China’s burgeoning Social Credit System, whose self-professed mission is to build “Glorious Trustworthiness” creates a data-driven social credit score using algorithms based on financial credit, criminal records, and other rankings of good and bad behaviors. Rewards and punishments will be doled out accordingly.
Fans of the of the prophetic British series Black Mirror, will immediately recall last season’s premier episode “Nosedive” – a dystopian, cautionary tale on this very topic, run amok. Where each encounter with any person or business is instantly rated and everybody’s scores are viewable through a contact lens they wear.
The Chinese government claims the system is meant to create social accountability and curb fraud. According to its State Council “The creditworthy will be granted conveniences in education, employment and opening start-ups, while severe wrongdoing will be made public.” Last year, 4.9 million people were stopped from taking flights and 1.65 million banned from trains because they had defaulted on debts. Income disparities already grant these same privileges – will this “level the playing field”, or compound financial strife with public shaming and loss of rights for the economically challenged? Creating Jim Crow 3.0?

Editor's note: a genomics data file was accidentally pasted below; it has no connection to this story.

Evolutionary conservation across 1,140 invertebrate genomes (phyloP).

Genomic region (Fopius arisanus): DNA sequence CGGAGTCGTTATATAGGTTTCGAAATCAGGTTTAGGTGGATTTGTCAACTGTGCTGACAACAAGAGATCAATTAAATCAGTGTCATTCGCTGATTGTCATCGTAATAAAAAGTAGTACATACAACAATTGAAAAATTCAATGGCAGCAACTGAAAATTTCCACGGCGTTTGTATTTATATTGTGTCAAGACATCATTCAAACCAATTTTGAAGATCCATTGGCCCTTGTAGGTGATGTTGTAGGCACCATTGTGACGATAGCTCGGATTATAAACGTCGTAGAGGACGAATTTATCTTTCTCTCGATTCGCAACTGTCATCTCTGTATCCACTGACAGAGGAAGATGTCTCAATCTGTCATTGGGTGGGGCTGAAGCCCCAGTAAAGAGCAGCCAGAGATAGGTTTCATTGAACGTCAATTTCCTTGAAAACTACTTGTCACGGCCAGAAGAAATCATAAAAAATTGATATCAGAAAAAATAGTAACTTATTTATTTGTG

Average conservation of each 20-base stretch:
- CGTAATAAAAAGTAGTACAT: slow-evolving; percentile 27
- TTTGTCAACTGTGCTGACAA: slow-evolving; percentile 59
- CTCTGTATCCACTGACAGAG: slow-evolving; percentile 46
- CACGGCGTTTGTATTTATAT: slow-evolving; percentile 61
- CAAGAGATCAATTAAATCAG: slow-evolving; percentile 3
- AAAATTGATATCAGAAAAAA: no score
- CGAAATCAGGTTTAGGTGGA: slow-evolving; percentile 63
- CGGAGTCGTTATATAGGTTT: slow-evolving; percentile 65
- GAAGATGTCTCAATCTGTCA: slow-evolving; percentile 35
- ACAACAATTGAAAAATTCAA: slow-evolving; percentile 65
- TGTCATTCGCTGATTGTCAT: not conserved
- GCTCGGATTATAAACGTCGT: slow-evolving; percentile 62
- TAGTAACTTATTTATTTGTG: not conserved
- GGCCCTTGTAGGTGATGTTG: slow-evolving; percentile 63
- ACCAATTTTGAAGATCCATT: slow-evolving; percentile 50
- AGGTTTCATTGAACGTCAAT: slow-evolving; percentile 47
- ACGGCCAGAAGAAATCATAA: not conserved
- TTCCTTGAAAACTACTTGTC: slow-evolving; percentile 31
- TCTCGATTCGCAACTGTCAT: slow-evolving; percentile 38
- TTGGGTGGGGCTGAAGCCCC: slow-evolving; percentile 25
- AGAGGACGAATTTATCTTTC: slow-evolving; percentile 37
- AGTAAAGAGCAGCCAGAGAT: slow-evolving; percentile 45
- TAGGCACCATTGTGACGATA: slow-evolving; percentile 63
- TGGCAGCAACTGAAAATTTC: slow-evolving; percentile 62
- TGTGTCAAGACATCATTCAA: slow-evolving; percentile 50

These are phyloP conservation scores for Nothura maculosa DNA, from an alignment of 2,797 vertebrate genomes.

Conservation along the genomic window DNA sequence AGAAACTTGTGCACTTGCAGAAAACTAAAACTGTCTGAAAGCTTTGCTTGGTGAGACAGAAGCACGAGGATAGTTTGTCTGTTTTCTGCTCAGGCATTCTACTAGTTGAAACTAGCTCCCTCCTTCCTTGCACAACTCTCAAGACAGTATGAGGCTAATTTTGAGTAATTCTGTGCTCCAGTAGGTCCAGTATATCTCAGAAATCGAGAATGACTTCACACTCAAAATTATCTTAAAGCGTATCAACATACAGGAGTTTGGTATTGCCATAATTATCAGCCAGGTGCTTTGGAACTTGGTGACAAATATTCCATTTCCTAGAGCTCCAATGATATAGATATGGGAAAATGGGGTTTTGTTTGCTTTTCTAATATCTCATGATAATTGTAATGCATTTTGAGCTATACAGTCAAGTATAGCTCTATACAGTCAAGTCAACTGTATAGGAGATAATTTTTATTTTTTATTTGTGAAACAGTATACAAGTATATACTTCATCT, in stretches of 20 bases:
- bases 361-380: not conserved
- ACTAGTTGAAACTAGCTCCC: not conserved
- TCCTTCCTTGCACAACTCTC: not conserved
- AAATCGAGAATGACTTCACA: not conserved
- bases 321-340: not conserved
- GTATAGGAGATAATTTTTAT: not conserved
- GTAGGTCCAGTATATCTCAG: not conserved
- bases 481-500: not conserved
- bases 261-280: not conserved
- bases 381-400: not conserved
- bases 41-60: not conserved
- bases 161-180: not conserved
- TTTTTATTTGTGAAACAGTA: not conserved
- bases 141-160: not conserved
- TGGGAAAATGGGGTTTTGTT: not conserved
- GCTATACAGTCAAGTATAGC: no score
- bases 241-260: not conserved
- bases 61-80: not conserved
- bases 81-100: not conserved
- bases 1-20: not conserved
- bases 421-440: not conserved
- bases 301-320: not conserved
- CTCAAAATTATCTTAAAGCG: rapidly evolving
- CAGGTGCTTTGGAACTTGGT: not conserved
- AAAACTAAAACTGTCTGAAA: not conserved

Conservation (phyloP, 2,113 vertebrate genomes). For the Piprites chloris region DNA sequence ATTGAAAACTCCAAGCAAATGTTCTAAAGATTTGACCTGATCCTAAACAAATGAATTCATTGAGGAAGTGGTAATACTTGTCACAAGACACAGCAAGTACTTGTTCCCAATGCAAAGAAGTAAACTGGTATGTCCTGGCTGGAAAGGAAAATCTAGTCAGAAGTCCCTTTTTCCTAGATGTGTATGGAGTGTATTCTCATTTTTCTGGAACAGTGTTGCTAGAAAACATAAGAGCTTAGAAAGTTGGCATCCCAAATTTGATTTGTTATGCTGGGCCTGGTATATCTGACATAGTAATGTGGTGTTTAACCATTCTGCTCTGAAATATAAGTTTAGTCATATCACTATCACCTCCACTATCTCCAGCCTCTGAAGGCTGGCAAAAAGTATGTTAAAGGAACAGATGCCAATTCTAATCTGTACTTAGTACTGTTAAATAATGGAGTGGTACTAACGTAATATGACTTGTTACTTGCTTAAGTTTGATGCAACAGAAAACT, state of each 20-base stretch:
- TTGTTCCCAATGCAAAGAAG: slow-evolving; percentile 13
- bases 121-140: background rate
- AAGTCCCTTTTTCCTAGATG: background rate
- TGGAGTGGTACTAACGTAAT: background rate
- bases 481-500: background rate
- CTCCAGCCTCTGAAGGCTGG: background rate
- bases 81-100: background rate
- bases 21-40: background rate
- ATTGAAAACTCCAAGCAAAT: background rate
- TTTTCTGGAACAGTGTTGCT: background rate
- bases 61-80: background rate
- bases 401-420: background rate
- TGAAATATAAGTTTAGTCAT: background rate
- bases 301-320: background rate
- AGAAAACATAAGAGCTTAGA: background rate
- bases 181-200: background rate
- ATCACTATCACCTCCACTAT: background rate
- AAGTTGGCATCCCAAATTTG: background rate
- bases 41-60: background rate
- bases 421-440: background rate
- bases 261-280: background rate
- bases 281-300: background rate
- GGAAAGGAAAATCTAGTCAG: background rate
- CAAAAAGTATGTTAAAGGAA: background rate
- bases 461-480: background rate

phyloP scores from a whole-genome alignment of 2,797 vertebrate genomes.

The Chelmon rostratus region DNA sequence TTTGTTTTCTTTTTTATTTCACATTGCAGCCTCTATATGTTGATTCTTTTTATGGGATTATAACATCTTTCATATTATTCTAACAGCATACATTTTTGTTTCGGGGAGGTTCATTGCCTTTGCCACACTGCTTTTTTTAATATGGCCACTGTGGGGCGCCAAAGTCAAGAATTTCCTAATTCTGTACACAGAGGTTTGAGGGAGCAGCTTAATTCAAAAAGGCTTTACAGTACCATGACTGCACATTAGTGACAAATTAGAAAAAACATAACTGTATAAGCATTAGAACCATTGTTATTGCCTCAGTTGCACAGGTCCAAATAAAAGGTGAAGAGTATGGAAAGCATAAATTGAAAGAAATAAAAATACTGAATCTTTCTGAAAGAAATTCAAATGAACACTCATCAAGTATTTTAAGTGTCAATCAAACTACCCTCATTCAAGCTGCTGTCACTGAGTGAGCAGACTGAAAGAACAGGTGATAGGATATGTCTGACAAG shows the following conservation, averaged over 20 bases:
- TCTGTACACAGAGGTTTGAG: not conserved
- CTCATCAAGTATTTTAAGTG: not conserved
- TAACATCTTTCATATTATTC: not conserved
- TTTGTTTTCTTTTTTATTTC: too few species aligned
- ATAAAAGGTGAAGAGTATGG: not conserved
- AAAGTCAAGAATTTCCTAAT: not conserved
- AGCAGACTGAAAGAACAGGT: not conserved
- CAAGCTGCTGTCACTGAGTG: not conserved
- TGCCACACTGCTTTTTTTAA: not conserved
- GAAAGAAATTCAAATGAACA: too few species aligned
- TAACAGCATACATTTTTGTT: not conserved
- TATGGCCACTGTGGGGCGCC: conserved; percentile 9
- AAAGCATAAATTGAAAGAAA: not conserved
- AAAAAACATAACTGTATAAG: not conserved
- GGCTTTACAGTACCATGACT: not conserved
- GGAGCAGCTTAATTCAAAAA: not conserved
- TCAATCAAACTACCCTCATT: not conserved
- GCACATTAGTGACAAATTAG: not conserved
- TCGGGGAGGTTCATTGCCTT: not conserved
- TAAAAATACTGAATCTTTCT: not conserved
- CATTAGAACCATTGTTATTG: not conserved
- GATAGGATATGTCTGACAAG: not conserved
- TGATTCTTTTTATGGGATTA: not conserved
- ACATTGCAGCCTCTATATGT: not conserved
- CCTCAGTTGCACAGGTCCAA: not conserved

A recent article in Global Risk Insights has highlighted an ulterior motive, in that “there’s growing speculation the system aims at societal control, specifically as a means to stimulate consumption. One way to increase one’s score is to purchase more via Alipay. That the story in the Western media portrayals of “social credit as Big Brother” is actually one of social credit being about spurring consumerism in a country where people have historically saved more than they’ve spent.”
Using the social credit system to penalize users of pirated software meshes with both Beijing’s and Alibaba chairman Jack Ma’s goals. Ma has recently shifted from his hitherto pro-counterfeit stance, with March marking his first time directly calling out the Chinese government for its lax laws and modest penalties for counterfeit goods. Chinese consumers could raise their scores by buying legitimate goods such as software, ideally through Alipay, in order to get benefits such as faster visa access and expedited security checks. Note: 70% of software used in China (including the government’s) is pirated or not properly licensed.
It’s already being piloted in 9 provinces, using data from 18 government agencies. Once it’s out there, there’s no going back.
This could help clean-up film, television and other media pirating behavior, but at what cost?
What are the possible futures you see playing out with Social Credit systems?
When this be adopted in the US?